Practical Electronics/Units and Quantities

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There are many technical terms and quantities associated with the study of electronics, each with a specific, well-defined meaning and units. It is important to understand the meanings of and relationships between these.



Time is considered one of the few fundamental quantities of the universe, and is used to define many other quantities in science. Thus, these quantities cannot be used to define time, as this would mean it would be circularly defined. Time is operationally defined (i.e. we assume that there is a quantity "time" that we can measure) in terms of the SI second (symbol: s), which is defined as:

the duration of 9 192 631 770 periods of the radiation corresponding to the transition between the two hyperfine levels of the ground state of the caesium 133 atom.[1]


Length is a quantity of distance and is defined using the above definition for length and the speed of light, which is held to be constant in our current understanding of the universe. The base unit of length is the metre (symbol: m), which is defined to be:

the length traversed by light in a vacuum in 1/299 792 458 s.


Mass is redefined to the fundamental constant of nature besides relying on the synthetic artifacts for past the century. The outdated base unit of mass is the kilogram (symbol: kg), which is defined as:

a mass equal to that of the International Prototype Kilogram (IPK)

As per previous definition,a kilogram is defined by IPK . It is a platinum-iridium cylinder stored in a vault at the BIPM in Sèvres, France. Mass is unique in having the base unit having a prefix - the unprefixed "gram" is not considered to be a base unit in the SI system. The kilogram is approximately equal to the mass of one litre of water.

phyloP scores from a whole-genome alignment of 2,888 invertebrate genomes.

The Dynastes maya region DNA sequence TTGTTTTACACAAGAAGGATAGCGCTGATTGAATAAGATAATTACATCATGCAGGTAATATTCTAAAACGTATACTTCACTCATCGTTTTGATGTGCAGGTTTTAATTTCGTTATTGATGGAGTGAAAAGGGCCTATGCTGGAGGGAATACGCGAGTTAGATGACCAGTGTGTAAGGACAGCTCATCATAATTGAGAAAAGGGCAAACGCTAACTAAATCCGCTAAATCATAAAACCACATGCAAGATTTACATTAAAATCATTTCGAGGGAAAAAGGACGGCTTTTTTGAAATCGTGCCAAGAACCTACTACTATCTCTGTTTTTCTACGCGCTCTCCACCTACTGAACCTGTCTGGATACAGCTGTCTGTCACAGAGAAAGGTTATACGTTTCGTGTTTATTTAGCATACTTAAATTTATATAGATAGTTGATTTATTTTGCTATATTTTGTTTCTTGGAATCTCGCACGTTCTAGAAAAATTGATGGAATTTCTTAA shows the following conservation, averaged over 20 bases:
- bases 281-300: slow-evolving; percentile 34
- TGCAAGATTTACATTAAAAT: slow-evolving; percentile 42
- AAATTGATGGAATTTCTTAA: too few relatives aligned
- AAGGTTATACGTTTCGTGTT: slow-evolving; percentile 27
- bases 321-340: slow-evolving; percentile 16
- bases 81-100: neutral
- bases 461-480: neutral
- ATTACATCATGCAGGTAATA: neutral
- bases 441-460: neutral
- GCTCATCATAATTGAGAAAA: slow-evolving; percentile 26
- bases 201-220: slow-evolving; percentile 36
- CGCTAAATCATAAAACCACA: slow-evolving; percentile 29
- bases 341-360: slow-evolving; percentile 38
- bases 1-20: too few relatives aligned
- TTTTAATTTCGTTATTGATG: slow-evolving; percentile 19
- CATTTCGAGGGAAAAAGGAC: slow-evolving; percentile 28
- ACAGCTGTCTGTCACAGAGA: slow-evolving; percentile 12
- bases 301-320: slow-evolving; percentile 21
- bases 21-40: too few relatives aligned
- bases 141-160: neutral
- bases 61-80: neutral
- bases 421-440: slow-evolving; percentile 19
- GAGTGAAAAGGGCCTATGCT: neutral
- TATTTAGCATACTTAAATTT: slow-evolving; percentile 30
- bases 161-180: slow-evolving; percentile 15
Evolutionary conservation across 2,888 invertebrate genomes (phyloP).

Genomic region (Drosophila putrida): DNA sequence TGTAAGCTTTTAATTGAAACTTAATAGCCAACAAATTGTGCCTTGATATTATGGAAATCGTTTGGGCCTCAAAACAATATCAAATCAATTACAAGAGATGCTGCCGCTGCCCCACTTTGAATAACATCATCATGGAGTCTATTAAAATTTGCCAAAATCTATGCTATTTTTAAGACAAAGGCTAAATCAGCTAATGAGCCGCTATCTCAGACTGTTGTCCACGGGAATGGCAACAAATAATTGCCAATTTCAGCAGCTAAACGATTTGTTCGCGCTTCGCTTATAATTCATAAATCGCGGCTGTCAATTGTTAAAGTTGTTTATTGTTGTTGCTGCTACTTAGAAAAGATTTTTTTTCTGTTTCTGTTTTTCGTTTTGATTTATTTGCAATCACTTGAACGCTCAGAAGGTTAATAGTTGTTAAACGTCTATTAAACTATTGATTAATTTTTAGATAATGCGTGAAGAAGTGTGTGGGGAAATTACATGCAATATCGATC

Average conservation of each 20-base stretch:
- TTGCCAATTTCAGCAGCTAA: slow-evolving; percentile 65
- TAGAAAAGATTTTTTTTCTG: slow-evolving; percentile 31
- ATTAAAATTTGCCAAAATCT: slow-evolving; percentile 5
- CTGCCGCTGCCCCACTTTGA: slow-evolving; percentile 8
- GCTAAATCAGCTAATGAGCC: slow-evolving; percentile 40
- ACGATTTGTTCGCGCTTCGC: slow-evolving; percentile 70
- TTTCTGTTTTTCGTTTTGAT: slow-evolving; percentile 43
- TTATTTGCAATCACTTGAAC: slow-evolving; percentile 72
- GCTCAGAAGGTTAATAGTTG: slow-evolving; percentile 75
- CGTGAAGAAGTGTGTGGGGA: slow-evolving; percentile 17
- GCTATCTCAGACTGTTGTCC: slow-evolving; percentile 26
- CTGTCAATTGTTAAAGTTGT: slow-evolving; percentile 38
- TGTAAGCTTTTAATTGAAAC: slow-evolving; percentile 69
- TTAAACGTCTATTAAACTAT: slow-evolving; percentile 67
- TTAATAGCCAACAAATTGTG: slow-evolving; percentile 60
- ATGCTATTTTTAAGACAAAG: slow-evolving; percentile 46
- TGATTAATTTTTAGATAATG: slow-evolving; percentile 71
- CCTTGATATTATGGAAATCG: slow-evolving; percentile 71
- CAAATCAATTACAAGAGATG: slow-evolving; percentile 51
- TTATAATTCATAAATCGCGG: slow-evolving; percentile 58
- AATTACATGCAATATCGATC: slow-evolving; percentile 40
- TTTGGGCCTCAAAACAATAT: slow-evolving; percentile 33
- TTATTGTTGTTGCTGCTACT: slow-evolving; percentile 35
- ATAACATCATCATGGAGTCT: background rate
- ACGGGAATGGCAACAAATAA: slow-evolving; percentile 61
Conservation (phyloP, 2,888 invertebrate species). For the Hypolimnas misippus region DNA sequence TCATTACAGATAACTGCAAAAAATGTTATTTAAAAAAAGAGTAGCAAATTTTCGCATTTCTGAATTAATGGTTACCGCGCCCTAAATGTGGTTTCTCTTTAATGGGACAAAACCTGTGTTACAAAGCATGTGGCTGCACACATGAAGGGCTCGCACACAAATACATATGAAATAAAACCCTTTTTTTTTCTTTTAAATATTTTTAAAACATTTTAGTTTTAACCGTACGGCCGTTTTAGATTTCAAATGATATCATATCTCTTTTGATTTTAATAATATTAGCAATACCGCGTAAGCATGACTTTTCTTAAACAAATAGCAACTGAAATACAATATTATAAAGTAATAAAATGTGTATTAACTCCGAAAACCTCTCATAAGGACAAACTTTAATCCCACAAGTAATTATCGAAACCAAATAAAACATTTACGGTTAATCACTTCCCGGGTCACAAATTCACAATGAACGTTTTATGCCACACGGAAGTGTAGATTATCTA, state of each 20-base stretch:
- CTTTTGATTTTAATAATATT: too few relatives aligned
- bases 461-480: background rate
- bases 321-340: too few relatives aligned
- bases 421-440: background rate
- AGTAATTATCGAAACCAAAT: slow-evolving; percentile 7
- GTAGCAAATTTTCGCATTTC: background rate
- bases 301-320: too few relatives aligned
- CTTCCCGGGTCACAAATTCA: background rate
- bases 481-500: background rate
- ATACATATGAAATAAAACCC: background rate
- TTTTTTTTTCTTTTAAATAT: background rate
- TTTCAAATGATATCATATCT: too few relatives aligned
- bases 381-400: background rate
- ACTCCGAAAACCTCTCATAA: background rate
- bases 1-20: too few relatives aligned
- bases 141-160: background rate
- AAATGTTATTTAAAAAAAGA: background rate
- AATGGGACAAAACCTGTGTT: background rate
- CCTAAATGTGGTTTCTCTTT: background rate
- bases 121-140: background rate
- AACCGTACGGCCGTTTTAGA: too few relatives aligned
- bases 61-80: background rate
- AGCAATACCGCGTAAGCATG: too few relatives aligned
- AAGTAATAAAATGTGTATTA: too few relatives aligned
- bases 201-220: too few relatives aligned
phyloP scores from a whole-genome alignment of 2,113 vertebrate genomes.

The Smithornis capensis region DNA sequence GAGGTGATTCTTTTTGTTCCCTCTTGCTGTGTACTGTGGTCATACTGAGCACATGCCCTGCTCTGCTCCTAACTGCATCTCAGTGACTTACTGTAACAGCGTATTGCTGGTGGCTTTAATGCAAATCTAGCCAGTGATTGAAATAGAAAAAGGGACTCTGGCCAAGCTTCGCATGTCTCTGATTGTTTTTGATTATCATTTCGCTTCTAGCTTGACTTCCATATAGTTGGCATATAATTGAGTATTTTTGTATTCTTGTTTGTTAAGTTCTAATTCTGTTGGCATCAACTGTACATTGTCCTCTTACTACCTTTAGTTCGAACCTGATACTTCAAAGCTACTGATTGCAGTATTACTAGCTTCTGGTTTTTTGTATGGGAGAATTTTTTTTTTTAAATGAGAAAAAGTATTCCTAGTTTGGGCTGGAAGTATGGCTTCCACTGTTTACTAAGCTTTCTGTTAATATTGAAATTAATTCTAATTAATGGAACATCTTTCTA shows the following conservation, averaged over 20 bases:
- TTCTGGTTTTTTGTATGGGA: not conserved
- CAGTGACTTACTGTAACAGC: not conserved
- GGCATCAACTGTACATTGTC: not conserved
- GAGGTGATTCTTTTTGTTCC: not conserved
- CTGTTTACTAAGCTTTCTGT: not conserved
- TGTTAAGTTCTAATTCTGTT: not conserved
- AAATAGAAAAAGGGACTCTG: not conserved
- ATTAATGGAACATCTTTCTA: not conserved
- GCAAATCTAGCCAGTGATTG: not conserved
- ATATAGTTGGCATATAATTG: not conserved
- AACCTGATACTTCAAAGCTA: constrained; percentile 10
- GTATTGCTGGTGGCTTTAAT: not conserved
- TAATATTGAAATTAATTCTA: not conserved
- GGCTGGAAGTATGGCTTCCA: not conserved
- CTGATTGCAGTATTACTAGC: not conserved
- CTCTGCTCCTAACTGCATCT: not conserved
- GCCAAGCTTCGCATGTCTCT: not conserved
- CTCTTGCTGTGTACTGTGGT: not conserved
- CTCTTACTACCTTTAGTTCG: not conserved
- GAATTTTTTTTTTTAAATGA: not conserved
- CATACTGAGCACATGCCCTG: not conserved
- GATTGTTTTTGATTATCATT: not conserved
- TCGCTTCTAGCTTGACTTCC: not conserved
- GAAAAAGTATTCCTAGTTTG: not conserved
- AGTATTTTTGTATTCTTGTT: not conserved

However, in November 2018, the definition of mass [2] has changed to

taking the fixed numerical value of the Planck constant h to be 6.626 070 15 × 10-34 when expressed in the unit J s, which is equal to kg m2 s -1 , where the meter and the second are defined in terms of c and ∆νCs


Area is a quantity expressing the two-dimensional size of a defined part of a surface. The base unit of area is the square metre (symbol: m2). This is:

the area of a square that is one metre on a side


Volume is the quantity expressing the three-dimesional size of a given space. The base unit of volume is the cubic metre (symbol: m3). This is:

the volume of a cube that is one metre on a side

Another measure of volume is the litre, equal to the volume of a cube 10 cm on a side, or 0.001 m3.


Force is a measure of how much acceleration a mass is provided. The SI unit of force is the newton (symbol: N), which is:

the force required to accelerate a one kilogram mass at a rate of one meter per second per second, or 1 kg·m·s−2.[3]

A force of one newton is approximately the gravitational force exerted on a mass of 0.1 kg on Earth's surface.


Current is a measure of how much electric charge is flowing in object. It is defined in terms of the attractive force between two wires caused by current flowing in the wires. The SI unit is the ampere (symbol: A), and it is defined as:

the constant current which will produce an attractive force of 2×10–7 newton per metre of length between two straight, parallel conductors of infinite length and negligible circular cross-section placed one metre apart in a vacuum.[4][5]

The ampere is an SI base unit: it is defined without reference to the quantity of electric charge, though this could change in future with a proposed redefinition of the unit of electric charge.

Electric charge[edit]

Electric charge is the most fundamental of electrical properties. It is a quantity carried by many subatomic particles and is the whole reason electronics as a science exists. The base unit of charge is the coulomb (symbol: C), which is defined as:

the charge transferred by a steady current of one ampere in one second

According to conventional values for some other constants, the Coulomb could also be defined as the charge carried by 6.241 509 629 152 65 × 1018 electrons, however, this is not (yet) the formal definition of the unit.


  1. Official BIPM definition
  2. [1]
  3. Wandmacher, Cornelius; Johnson, Arnold (1995). Metric Units in Engineering. ASCE Publications. p. 15. ISBN 0784400709. 
  4. BIPM official definition
  5. Paul M. S. Monk, Physical Chemistry: Understanding our Chemical World, John Wiley and Sons, 2004 online.